By Sean Patrick
The Ensemble of ‘One Twig at a Time’ photo credit to Tim Fuller.
“As I laughed alongside the hijinks of this world, I was charmed by the purity of the characters’ reactions as they’re pulled into relationship with self, each other, and even the simple objects which became characters of their own.”
“When I was a child, I talked like a child, I thought like a child, I reasoned as a child; now that I’m grown, IT’S TIME TO PICK BACK UP CHILDISH THINGS” — this author’s take on 1 Corinthians 13:11
One Twig at a Time, the latest creation by Wolfe Bowart, is a tour de force of old-world whimsy, visual poetry, and mischievous tricks and shenanigans. Set around an outdoor cafe, beautifully designed and crafted from old shipping crates from bygone Bowart productions, we are transported to a town square that could easily be in 1930s-60s France, Italy, or Spain: the perfect vantage point for the audience to ogle at the quirky and spunky inhabitants, both animal and human, that call the square home. Through feats of juggling, acrobatics, dance, puppetry, sleight of hand, wonderfully-executed foley, and practical effects, we observe characters bustle through their community space in the daily machinations of their lives, at times in cheer-inducing synchronicity and chuckle-worthy chaos. A loose plot follows a newcomer stuck in the town, who much like we the audience, quickly accepts the quotidian zaniness of the plaza and settles in to make a home amidst the tomfoolery.
In this tidy 90-minute play, easily short enough for a family with small children to enjoy without struggle, Wolfe Bowart — the central character and clown extraordinaire — juggles a jumble of artistic skills. Bowart is known for his one-man shows, however as this piece unfolds, the elements of his bag of artistic tricks are shared generously with each of the five other members of his ensemble, allowing each to reach new heights as characters and as performers. It was a joy to watch his experience and guidance benefit this larger cast of Tucson actors, most of whom are at home in more traditional theatre.
In Bowart, the rest of the cast had a wonderful example to follow: a fine mastery of his deceptively simple, and hard to achieve, form of physical theatre. At this point, the style has settled and eased into his bones like an old Tuscan house sighing into its foundations.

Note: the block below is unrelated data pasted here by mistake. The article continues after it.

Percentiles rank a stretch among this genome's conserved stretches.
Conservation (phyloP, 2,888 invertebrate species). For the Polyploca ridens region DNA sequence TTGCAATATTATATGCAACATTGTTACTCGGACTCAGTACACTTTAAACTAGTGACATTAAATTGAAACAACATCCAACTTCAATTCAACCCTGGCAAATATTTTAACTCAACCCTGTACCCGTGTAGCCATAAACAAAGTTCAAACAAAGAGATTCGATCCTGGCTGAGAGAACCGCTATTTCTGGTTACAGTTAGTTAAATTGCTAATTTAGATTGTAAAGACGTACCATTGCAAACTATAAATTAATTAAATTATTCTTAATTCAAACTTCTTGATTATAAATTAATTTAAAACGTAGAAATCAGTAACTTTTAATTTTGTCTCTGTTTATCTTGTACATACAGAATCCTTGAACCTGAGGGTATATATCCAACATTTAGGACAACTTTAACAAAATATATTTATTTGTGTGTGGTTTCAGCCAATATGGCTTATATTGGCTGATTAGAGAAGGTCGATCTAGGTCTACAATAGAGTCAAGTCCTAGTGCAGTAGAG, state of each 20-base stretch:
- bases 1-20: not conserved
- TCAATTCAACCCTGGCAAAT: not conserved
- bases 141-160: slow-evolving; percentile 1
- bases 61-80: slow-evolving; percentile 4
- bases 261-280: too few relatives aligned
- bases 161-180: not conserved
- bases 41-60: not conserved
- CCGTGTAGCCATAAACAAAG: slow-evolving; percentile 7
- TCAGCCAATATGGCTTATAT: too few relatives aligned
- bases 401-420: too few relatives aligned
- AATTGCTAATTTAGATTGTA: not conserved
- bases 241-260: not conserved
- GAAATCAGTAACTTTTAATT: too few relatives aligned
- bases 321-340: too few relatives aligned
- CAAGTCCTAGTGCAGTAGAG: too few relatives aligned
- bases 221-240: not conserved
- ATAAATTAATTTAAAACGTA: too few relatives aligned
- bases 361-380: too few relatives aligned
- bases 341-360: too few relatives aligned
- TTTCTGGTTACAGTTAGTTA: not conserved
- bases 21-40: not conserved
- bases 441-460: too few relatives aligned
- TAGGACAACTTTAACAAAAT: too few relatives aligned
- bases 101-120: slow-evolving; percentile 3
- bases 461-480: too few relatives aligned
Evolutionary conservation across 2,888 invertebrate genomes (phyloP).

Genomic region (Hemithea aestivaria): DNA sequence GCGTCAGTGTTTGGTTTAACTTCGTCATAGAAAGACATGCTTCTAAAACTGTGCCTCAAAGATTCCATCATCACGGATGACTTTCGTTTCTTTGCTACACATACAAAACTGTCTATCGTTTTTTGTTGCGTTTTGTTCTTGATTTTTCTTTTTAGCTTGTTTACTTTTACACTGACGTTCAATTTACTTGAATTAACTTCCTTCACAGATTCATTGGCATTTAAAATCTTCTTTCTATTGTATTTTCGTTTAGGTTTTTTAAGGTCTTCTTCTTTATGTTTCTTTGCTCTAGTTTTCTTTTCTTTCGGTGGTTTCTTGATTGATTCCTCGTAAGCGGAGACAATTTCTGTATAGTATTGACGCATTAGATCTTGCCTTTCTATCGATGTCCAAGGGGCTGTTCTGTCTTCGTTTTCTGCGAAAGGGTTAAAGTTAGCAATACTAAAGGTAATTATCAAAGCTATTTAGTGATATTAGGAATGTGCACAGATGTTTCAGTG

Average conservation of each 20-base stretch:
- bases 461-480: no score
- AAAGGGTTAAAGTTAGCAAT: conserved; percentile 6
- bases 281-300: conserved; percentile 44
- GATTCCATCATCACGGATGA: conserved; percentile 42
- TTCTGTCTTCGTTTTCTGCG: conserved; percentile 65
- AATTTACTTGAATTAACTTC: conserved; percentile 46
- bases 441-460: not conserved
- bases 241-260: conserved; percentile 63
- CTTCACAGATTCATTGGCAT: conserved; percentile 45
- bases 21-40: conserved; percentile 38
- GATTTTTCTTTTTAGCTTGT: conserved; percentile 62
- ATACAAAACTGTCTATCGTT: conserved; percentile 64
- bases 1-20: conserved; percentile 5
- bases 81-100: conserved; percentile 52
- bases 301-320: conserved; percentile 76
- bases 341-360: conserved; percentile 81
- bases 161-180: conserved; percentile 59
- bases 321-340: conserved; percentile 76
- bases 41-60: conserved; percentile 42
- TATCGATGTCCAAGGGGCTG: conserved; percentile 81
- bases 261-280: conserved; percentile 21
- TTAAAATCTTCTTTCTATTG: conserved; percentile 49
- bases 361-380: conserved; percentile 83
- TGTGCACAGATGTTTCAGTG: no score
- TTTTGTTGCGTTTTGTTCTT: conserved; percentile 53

Xochitl Martinez comes alive as Élodie, the assistant at the café, easily matching Bowart’s commanding presence onstage with her commitment to gesture, character, and a constant smile and twinkle in her eye. The duo share a wonderful chemistry from the first sequence to their shared curtain call. Carlisle Ellis is equally engaging, playing Mrs ConKleen. Ellis feels fully integrated into the setting of this town square, embodying the unabashed freedom inherent in being a town’s resident dog lady. Her portrayal seems to include a memory of the town square-past and an understanding of its future.
The rest of the cast pitches in wonderfully and with full commitment to support the visual gags, though understandably with varying mastery of a new form. In a style that is largely about specificity and efficiency of movement, I would encourage the cast to continue to watch Bowart’s tendency to hone and own each physical choice; oftentimes a single physical choice is stronger than 2 or 3 choices in the same beat, and reduces visual noise. The moments that worked best was when the ensemble cast focused on the star of the gag, not just with their eye lines, but with their energetic awareness. In a physical form, be careful of becoming trapped in the body. Indeed, good advice for any artists in the audience who could mime the skills on display with an eye to what might transfer to more traditional performance.
As I laughed alongside the hijinks of this world, I was charmed by the purity of the characters’ reactions as they’re pulled into relationship with self, each other, and even the simple objects which became characters of their own. The town radio, new-fangled espresso machine, table cloths, and cherished pets answered the question of what to do with a surplus of time — a scarcity nowadays — all fodder for the spontaneity and capriciousness and habitual action that as they stack on one another, one twig at a time, moment by moment, beat by beat… a local culture, community, and home is built. If the Greeks theorized that tragedy allowed for the catharsis for unexpressed sorrow, One Twig at a Time offers the catharsis of “play” — the willful setting aside of time to make a home for joy, connection, trial and error — for no greater purpose than the simple pleasure of it.
Adults and young families alike should set aside this time for play, and cartwheel to the theatre to see this zany, live-theatre equivalent of a Pixar short, or for the more senior audience members, a harkening to a Buster Keaton sketch. One Twig at a Time is the 90 minute respite from pretense and responsibility that all of us deserve now and then.
One Twig at a Time runs at The Scoundrel and Scamp Theatre on Friday and Saturday evenings and Sunday afternoons through April 30th. Tickets can be purchased online at https://scoundrelandscamp.org/one-twig or by calling the box office at 530-448-3300. The Scoundrel and Scamp Theatre is located in the Historic Y building at 738 N. 5th Ave., Suite 131.